Christopher Paolini exploded onto the young adult fantasy scene with his first book, “Eragon,” at the age of seventeen. He gained a good deal of fame for publishing a best-selling book so young, and the story was even made into a (terrible) movie. (No, really. It’s awful. If you haven’t seen it, spare yourself the pain.) Books two (”Eldest”) and three (“Brisingr”) were also best-sellers, and November marked the release of the fourth and final book in the series (“Inheritance”).
The Inheritance Cycle gets a lot of flak in the fantasy / scifi community for being derivative. I’ve heard it referred to as “Star Wars in Middle-earth,” and honestly, the analogy is pretty accurate. In “Eragon,” farm-boy and titular character Eragon finds a dragon egg in the forest. It hatches for him, and boy and dragon are guided by a wise old man who teaches Eragon magic in his quest to find and destroy the evil usurper Galbatorix, who has annihilated the ancient order of the dragon-riders and taken the reins of leadership in a tyrannical grasp. The parallels between this story and any other “farm-boy discovers magical powers and goes on to save the world” story are clear to anyone who’s read a few fantasy novels, but I feel that most of the series’ detractors are forgetting that the series is young adult fiction.
The series is aimed at pre-teens, and I think that it succeeds quite well in that regard. Tropes which adult readers of fantasy are familiar with aren’t as apparent to younger readers, and I believe that they’ll be swept up in the story of young Eragon and his quest. His growth from a naïve and head-strong boy into a powerful and yet flawed young man are sure to strike chords in the minds of the younger readers the books are marketed for. His struggles with family, friendship, loyalty and his own sense of superiority are realistically well-portrayed, and the story deals well with his journey into adulthood. The driving force of the series is Eragon’s struggle to determine who he really is, a theme most young people examine at least once in their lives.
This said, “The Inheritance Cycle” isn’t as good as other young adult novels (such as the Harry Potter series) at pleasing readers both young and old. If you’re a fantasy aficionado, you’ll probably be annoyed at Paolini’s elves and dwarves, which are drawn straight from Tolkien with a few cursory unique elements. The plot parallels to Star Wars: A New Hope are blaringly obvious from the get-go and he only begins to break out of that plot structure in book three. Book four presents a host of other problems, including some unmistakable deus ex machina, choppy story-telling, and a dénouement which stretches for an unbelievable hundred and fifty pages.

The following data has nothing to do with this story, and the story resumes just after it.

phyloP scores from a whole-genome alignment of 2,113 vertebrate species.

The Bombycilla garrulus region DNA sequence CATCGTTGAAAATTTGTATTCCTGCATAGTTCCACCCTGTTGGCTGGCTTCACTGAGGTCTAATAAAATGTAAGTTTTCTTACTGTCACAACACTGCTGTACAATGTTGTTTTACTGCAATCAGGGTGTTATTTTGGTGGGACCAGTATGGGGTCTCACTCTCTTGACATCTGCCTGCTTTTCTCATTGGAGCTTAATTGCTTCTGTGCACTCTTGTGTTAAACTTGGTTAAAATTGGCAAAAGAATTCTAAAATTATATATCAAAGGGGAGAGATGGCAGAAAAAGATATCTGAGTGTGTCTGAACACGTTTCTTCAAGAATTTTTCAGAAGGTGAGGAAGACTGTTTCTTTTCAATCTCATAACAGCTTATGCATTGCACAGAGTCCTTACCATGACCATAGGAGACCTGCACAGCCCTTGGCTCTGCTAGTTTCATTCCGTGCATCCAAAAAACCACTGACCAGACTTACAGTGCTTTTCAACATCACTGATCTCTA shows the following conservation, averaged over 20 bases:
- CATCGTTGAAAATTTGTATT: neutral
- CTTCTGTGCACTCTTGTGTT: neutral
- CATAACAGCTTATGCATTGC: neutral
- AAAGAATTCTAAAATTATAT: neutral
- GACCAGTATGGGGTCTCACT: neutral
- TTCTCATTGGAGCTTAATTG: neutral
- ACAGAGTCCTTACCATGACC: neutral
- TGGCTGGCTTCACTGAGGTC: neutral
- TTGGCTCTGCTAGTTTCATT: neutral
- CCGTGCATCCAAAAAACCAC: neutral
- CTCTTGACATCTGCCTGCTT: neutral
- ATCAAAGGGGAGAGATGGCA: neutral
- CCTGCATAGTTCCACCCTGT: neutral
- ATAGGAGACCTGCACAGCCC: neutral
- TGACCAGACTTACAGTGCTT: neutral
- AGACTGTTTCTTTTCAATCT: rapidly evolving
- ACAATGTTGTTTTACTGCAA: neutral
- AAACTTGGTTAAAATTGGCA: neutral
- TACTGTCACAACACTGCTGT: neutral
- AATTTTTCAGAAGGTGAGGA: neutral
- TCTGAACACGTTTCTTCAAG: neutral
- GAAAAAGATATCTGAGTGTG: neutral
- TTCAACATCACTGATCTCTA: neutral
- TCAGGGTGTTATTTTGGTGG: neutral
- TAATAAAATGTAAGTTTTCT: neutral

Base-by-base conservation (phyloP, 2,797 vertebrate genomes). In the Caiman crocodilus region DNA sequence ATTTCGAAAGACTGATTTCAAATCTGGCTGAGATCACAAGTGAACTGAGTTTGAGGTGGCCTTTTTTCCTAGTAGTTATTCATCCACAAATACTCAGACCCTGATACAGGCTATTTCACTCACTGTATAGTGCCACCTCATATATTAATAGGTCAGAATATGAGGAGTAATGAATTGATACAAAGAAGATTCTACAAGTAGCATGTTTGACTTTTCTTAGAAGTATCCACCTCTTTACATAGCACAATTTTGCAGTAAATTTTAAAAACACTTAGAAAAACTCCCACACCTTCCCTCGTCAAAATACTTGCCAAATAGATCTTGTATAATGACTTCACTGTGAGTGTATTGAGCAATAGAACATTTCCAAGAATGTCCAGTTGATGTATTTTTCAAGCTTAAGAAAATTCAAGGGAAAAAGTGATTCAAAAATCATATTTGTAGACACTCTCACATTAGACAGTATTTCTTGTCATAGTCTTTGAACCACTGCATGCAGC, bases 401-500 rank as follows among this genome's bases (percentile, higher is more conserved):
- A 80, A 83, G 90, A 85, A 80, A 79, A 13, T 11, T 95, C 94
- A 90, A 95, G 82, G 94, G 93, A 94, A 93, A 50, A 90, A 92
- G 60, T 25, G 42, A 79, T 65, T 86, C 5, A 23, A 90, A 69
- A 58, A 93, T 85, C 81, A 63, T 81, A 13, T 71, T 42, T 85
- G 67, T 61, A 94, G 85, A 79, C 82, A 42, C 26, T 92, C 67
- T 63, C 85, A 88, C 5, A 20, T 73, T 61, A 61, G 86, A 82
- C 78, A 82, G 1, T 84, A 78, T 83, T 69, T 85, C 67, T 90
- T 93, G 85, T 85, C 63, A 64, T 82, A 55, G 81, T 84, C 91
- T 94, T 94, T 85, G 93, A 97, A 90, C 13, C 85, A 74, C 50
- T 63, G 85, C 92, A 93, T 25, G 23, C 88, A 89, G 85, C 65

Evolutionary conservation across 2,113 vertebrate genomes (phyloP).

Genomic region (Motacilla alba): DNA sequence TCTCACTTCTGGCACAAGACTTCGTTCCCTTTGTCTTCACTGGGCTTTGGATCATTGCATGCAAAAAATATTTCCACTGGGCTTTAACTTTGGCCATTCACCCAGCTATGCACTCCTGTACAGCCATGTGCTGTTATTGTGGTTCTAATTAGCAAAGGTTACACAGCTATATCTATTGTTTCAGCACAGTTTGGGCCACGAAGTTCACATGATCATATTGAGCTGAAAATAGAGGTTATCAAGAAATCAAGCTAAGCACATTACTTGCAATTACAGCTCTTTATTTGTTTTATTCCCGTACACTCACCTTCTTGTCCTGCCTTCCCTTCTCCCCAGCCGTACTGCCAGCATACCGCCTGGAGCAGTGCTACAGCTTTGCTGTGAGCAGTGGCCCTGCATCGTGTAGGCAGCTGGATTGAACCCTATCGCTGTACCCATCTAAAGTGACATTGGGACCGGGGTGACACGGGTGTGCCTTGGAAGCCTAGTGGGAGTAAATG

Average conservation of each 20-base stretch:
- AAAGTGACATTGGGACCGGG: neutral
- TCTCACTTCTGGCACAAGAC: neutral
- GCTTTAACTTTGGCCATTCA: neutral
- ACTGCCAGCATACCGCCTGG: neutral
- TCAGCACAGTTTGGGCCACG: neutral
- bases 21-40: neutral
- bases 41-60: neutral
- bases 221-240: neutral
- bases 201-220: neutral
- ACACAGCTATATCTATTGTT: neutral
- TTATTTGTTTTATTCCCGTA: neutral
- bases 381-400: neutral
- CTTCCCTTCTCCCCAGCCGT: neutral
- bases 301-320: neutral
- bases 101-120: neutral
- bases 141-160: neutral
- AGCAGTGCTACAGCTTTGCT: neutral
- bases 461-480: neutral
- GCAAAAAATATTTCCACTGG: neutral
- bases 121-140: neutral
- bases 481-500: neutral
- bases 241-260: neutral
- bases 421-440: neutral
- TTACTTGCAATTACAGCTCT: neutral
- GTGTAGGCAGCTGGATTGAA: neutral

Yes, you read that right. After the climax, you have to read A HUNDRED AND FIFTY PAGES in which the author ties up unresolved plot threads. It felt as if Paolini just couldn’t let go of this world he’d created, and felt the need to drag the reader along with him as he painstakingly examined the aftereffects of the events of the climax and how they affected each and every major character in the series.
The climax itself was satisfying, if a tad unrealistic. Paolini laid the groundwork for a wonderfully unique world-changing event, then seemed to realize that said event would kill off a large number of his beloved characters, so he backed off and took the safer route. It left the event feeling far less dramatic as a result, and stole some of the thunder from what could have been an amazing jaw-dropping ending to the series.
Despite all its faults, The Inheritance Cycle does have some redeeming qualities that kept me reading up until the final page. The character Murtaugh made a fine contrast for Eragon’s optimism and noble ideals. I found his character to be far superior to any others, but then, I’ve always been a sucker for dark characters with tortured pasts. I am also admittedly a huge fan of dragons despite their over-abundance in the fantasy genre, and Paolini’s take on them, while somewhat generic, was fun to read. The story itself gets better as the series progresses, and while Paolini may falter from time to time (the first few chapters of book four felt rather clumsy in comparison to the rest of the book, for example), overall I found it engaging and enjoyable. I’m also rather happy that he didn’t follow the “hero lives happily ever after” formula. For someone who has adhered religiously to so many tropes, his breaking of this one (especially when so many fans were obviously rooting for it) was a nice surprise.
Overall, I’d recommend this book highly to young adult readers, and suggest that adult fantasy fans go into it with their expectations low, if they pick it up at all. Don’t read The Inheritance Cycle if you’re looking for new and unique magic systems, unforgettable characters or deep world-building, because you certainly won’t get them. I like to think of it as a gateway book… it’s a great introduction for younger readers into epic fantasy, and will hopefully whet their appetites for more.